U.S. Army Specialist Stephanie Charboneau sat at the center of a complex trucking network in Forward Operating Base Fenty near the Afghanistan-Pakistan border that distributed daily tens of thousands of gallons of what troops called “liquid gold”: the refined petroleum that fueled the international coalition’s vehicles, planes, and generators.
A prominent sign in the base read: “The Army Won’t Go If The Fuel Don’t Flow.” But Charboneau, 31, a mother of two from Washington state, felt alienated after a supervisor’s harsh rebuke. Her work was a dreary routine of recording fuel deliveries in a computer and escorting trucks past a gate. But it was soon to take a dark turn into high-value crime.
She began an affair with a civilian, Jonathan Hightower, who worked for a Pentagon contractor that distributed fuel from Fenty, and one day in March 2010 he told her about “this thing going on” at other U.S. military bases around Afghanistan, she recalled in a recent telephone interview.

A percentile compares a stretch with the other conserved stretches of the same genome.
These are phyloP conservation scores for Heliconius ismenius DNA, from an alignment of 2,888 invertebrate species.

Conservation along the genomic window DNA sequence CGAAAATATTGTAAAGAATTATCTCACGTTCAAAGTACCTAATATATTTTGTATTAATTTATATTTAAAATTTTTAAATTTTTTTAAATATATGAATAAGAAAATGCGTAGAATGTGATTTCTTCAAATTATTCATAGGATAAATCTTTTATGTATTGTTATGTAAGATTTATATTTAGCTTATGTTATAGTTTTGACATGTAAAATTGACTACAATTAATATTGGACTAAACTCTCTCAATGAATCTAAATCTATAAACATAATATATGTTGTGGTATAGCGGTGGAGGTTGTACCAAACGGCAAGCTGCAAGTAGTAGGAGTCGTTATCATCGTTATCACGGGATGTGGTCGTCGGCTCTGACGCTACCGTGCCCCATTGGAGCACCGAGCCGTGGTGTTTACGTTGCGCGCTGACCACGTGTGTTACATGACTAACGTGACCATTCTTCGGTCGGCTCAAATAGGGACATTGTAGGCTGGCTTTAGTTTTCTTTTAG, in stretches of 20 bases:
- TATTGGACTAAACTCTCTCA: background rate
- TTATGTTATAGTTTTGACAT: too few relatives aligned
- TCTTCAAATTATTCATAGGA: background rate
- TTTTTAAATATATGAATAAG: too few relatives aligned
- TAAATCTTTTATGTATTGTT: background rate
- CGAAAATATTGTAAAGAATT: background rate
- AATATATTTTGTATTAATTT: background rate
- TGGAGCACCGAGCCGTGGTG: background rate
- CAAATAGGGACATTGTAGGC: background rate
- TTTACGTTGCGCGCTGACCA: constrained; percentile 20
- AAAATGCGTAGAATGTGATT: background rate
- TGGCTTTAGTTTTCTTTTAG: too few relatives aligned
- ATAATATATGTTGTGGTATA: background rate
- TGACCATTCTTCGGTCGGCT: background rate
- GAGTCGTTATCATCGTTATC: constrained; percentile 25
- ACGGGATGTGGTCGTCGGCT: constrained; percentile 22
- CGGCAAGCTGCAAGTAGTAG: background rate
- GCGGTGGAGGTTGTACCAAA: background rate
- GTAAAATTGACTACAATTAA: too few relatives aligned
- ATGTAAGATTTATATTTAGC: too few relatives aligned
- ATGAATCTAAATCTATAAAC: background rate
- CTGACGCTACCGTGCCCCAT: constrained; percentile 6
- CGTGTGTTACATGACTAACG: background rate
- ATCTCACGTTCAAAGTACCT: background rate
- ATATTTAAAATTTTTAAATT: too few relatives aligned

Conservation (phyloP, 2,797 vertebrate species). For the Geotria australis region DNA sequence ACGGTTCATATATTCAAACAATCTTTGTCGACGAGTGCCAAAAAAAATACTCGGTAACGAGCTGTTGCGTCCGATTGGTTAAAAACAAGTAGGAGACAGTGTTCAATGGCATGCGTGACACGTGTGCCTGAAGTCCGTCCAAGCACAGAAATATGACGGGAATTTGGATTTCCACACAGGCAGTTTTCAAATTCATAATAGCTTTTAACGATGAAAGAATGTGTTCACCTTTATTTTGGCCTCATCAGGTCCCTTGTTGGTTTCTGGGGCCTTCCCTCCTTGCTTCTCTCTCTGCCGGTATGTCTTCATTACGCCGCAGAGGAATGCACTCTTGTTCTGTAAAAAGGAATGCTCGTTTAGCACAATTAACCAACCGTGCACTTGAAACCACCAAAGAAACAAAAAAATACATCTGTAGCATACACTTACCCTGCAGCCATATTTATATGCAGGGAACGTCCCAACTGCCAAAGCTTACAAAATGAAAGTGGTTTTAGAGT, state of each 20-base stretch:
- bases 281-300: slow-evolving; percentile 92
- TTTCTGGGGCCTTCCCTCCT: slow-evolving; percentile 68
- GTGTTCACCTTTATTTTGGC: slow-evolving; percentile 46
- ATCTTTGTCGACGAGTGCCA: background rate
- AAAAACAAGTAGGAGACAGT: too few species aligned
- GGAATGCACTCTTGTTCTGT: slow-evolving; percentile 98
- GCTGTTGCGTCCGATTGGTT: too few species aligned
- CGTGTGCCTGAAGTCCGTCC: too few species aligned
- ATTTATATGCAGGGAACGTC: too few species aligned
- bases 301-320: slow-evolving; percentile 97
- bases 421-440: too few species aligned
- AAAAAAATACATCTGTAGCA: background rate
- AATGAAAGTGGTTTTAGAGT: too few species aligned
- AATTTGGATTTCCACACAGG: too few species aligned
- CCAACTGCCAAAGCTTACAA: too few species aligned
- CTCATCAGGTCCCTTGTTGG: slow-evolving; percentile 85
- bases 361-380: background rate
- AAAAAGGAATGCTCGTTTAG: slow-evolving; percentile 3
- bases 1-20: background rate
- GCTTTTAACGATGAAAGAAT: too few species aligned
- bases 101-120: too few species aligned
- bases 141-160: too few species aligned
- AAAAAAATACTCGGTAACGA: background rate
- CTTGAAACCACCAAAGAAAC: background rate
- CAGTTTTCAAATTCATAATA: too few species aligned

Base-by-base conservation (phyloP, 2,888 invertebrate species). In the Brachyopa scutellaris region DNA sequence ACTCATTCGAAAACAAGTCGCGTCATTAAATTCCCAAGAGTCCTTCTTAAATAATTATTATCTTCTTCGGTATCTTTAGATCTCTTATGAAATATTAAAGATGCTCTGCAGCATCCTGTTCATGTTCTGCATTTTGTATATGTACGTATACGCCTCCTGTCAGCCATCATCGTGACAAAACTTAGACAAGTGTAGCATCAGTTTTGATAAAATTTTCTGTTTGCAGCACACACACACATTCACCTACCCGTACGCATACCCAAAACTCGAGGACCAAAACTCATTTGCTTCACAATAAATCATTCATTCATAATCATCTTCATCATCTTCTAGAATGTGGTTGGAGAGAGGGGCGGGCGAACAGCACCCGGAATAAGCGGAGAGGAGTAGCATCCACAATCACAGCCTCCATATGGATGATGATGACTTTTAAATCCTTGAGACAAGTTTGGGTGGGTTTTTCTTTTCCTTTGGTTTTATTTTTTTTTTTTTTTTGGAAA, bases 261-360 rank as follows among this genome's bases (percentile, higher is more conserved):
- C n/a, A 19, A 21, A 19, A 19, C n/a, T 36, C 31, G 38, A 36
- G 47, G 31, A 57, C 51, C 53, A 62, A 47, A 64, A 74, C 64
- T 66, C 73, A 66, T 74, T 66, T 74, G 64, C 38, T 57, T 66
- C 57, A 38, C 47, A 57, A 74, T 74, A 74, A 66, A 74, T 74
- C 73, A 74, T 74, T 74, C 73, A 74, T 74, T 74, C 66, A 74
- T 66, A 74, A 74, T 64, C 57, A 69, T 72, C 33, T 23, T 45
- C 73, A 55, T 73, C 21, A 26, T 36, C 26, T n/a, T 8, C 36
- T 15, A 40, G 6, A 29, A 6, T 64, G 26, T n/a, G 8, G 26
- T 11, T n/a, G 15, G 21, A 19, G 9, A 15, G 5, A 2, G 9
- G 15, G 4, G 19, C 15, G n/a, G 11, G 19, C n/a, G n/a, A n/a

Troops were selling the U.S. military’s fuel to Afghan locals on the side, and pocketing the proceeds. When Hightower suggested they start doing the same, Charboneau said, she agreed.
In so doing, Charboneau contributed to thefts by U.S. military personnel of at least $15 million worth of fuel since the start of the U.S. war in Afghanistan. And eventually she became one of at least 115 enlisted personnel and military officers convicted since 2005 of committing theft, bribery, and contract-rigging crimes valued at $52 million during their deployments in Afghanistan and Iraq, according to a comprehensive tally of court records by the Center for Public Integrity.
Many of these crimes grew out of shortcomings in the military’s management of the deployments that experts say are still present: a heavy dependence on cash transactions, a hasty award process for high-value contracts, loose and harried oversight within the ranks, and a regional culture of corruption that proved seductive to the Americans troops transplanted there.
Charboneau, whose Facebook posts reveal a bright-eyed woman with a shoulder tattoo and a huge grin, snuggling with pets and celebrating the 2015 New Year with her children in Seattle Seahawks jerseys, now sits in Carswell federal prison in Fort Worth, Texas, serving a seven-year sentence for her crime.